I heard the news that she was found dead this morning. I didn’t know her that well or for that long. She showed up at my church one sunday evening with a friend, sitting in the back row almost hiding in the hood from her hoodie. I said hello to her and her friend, chatted to her and she said that it was he first time in church for ages. She wanted to know more. I invited her along to the Christianity Explored course that was going to begin in a few weeks. She came.
That was no ordinary Christianity Explored course. She was full of questions and surprises, eager to know what God is about and what the Bible said. In the course of it we heard about her life. It was a mess. How she had been thrown out of her home at a young age and stopped going to school. She shacked up with a man much older than her who seemed to demonstrate an abusive type of control over this teenage girl. He had some issues and she was registered as his carer. When he took his own life, she wondered from shelter to shelter getting only inadequate care from social services. She started taking drugs, developed mental health problems, got many physical ailments including Epilepsy and regularly drank to much. She was often in trouble with the other women at her shelters and with the police. On more than one occasion she had tried to commit suicide and on another Sunday after church we had to take her to the emergency psychiatrist for fears she would try again.
Yet in that Christianity Explored course she surprised us. Not just with may questions, but with stories of how God had spoken to her in certain situations and with her knowledge of strange bits of the Bible that she had never read and that even I couldn’t quite place (yet we looked them up, her verses were there). Added to this were the challenges of a seizure during one session, and another when she turend up high.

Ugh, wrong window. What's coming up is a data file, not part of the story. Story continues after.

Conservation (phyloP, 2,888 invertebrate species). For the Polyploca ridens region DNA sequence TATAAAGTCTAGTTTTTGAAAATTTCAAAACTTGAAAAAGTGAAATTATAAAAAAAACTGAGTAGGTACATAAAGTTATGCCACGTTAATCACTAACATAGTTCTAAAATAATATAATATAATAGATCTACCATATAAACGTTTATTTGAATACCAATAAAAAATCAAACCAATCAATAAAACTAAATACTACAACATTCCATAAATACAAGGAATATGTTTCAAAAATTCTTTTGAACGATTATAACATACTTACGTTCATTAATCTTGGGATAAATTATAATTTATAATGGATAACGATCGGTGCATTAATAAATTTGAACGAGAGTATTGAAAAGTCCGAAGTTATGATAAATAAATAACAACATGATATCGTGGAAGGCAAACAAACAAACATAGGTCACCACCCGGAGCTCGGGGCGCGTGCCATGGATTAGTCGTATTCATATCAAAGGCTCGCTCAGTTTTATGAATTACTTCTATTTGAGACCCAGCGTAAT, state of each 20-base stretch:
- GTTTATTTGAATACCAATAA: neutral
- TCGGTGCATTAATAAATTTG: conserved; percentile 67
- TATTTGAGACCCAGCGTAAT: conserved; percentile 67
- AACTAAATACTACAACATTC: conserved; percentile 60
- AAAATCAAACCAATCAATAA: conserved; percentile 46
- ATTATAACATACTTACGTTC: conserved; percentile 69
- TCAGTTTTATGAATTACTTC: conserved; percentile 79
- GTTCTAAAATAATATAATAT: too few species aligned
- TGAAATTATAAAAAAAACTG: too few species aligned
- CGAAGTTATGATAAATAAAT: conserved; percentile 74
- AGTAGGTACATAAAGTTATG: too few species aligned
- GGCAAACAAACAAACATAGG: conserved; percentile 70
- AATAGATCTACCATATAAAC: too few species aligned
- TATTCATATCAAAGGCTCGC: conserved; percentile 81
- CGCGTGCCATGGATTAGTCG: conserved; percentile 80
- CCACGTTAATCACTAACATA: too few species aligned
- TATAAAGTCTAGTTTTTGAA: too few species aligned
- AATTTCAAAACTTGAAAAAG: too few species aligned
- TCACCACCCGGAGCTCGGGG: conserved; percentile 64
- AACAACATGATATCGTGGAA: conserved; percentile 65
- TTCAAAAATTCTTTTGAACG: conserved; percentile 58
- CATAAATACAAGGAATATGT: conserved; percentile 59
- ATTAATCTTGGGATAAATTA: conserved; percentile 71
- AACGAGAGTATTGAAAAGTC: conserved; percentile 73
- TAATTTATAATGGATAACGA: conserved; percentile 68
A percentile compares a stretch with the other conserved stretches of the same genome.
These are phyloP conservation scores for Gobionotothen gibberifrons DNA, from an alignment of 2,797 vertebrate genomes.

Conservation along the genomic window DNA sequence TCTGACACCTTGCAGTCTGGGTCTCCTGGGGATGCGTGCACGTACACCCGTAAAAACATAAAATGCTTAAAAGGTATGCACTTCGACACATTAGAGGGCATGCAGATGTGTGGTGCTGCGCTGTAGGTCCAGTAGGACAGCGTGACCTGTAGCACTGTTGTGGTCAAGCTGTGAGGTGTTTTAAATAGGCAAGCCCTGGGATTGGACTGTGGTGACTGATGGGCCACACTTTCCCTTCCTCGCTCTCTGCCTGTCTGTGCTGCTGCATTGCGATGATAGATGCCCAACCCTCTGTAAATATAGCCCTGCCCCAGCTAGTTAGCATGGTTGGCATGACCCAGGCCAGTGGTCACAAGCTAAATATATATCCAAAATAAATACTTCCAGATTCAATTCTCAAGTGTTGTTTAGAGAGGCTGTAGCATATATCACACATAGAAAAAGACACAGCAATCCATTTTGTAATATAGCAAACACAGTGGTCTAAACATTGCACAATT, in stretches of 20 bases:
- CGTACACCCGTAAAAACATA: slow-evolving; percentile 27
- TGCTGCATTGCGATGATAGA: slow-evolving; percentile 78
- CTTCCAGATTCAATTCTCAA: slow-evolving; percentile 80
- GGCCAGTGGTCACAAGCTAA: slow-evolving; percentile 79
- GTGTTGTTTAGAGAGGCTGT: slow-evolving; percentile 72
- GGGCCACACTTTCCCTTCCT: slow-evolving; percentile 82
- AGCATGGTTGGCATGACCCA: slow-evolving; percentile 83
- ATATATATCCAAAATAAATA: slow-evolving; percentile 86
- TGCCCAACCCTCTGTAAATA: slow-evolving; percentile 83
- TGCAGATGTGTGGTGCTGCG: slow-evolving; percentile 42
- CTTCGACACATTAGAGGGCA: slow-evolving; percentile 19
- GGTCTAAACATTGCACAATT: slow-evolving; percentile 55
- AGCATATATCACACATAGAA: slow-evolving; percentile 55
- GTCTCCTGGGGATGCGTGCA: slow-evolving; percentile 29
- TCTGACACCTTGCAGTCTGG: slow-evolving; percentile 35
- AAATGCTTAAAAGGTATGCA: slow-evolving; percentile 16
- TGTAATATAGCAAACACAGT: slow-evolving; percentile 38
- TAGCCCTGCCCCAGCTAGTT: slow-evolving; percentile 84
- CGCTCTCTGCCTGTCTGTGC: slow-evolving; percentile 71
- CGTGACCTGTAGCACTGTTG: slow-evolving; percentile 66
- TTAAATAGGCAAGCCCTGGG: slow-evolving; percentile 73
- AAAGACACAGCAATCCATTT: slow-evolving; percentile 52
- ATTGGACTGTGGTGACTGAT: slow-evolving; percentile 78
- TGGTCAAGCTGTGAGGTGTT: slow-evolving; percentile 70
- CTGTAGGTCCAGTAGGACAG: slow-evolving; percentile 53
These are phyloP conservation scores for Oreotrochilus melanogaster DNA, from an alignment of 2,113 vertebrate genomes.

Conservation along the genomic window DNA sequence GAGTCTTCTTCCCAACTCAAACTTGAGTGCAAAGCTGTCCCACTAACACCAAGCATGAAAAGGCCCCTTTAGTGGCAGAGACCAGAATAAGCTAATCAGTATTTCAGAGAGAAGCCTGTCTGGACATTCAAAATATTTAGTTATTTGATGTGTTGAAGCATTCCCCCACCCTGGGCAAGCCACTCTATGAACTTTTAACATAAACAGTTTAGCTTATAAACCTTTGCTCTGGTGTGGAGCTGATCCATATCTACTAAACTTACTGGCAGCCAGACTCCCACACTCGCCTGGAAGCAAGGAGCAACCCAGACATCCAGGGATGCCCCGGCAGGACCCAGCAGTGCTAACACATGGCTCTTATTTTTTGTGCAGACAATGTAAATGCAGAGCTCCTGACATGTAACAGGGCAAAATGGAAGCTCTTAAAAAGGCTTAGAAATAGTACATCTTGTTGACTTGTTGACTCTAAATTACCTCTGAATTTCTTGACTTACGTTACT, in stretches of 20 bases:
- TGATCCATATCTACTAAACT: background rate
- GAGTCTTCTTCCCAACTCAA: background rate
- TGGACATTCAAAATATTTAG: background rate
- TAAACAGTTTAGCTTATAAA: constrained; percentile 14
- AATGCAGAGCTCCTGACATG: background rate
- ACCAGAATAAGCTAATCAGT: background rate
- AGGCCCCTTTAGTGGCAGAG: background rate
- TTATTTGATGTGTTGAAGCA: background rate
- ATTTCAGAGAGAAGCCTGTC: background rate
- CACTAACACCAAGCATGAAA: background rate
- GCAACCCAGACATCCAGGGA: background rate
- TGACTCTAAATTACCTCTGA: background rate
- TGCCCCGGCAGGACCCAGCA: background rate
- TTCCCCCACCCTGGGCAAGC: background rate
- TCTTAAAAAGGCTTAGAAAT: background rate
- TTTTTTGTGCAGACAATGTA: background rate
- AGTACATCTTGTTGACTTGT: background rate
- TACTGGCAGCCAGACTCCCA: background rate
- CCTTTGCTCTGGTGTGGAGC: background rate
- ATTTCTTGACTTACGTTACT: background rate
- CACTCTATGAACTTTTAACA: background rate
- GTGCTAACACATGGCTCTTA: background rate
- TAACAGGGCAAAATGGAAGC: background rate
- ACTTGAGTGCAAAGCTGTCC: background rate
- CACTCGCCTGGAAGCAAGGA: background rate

At the end of the course she couldn’t quite get herself to commit to Jesus. There was something holding her back. This is where I bow out as I moved on to another town, but my co-leader continued to meet and pray with her and began to read the Bible. Just before Christmas, her life still a mess, she committed her life to Christ. From then she always had her Bible with her and read it with gusto, eager to hear what God was saying. Let’s get this straight, she was still on drugs, still epileptic and still in an unsuitable relationship, but something had changed.
On Easter Day she was due to get baptised. She didn’t turn up and no-one had heard from her. Yesterday she was found in her flat dead at the age of 20 – whether from her seizures, from an overdose or something else – I don’t know.
So how will God define her? Is this just the death of a druggie? Or of someone with serious health problems? The death of a mental health patient? The death of a messed up girl?
This was the death of a child of God. A daughter of his own.
For all who are led by the Spirit of God are the children of God. (Rom 8:14)
And through her faith in the resurrection of Jesus Christ, we can be certain of her place within God’s people, transformed from her short, broken earthly existence to a glorious new perfect eternal and un damagable reality.
Yet what we suffer now is nothing compared to the glory he will reveal to us later. For all creation is waiting eagerly for that future day when God will reveal who his children really are. Against its will, all creation was subjected to God’s curse. But with eager hope, the creation looks forward to the day when it will join God’s children in glorious freedom from death and decay. For we know that all creation has been groaning as in the pains of childbirth right up to the present time. And we believers also groan, even though we have the Holy Spirit within us as a foretaste of future glory, for we long for our bodies to be released from sin and suffering. We, too, wait with eager hope for the day when God will give us our full rights as his adopted children, including the new bodies he has promised us. We were given this hope when we were saved. (Rom 8:18-24)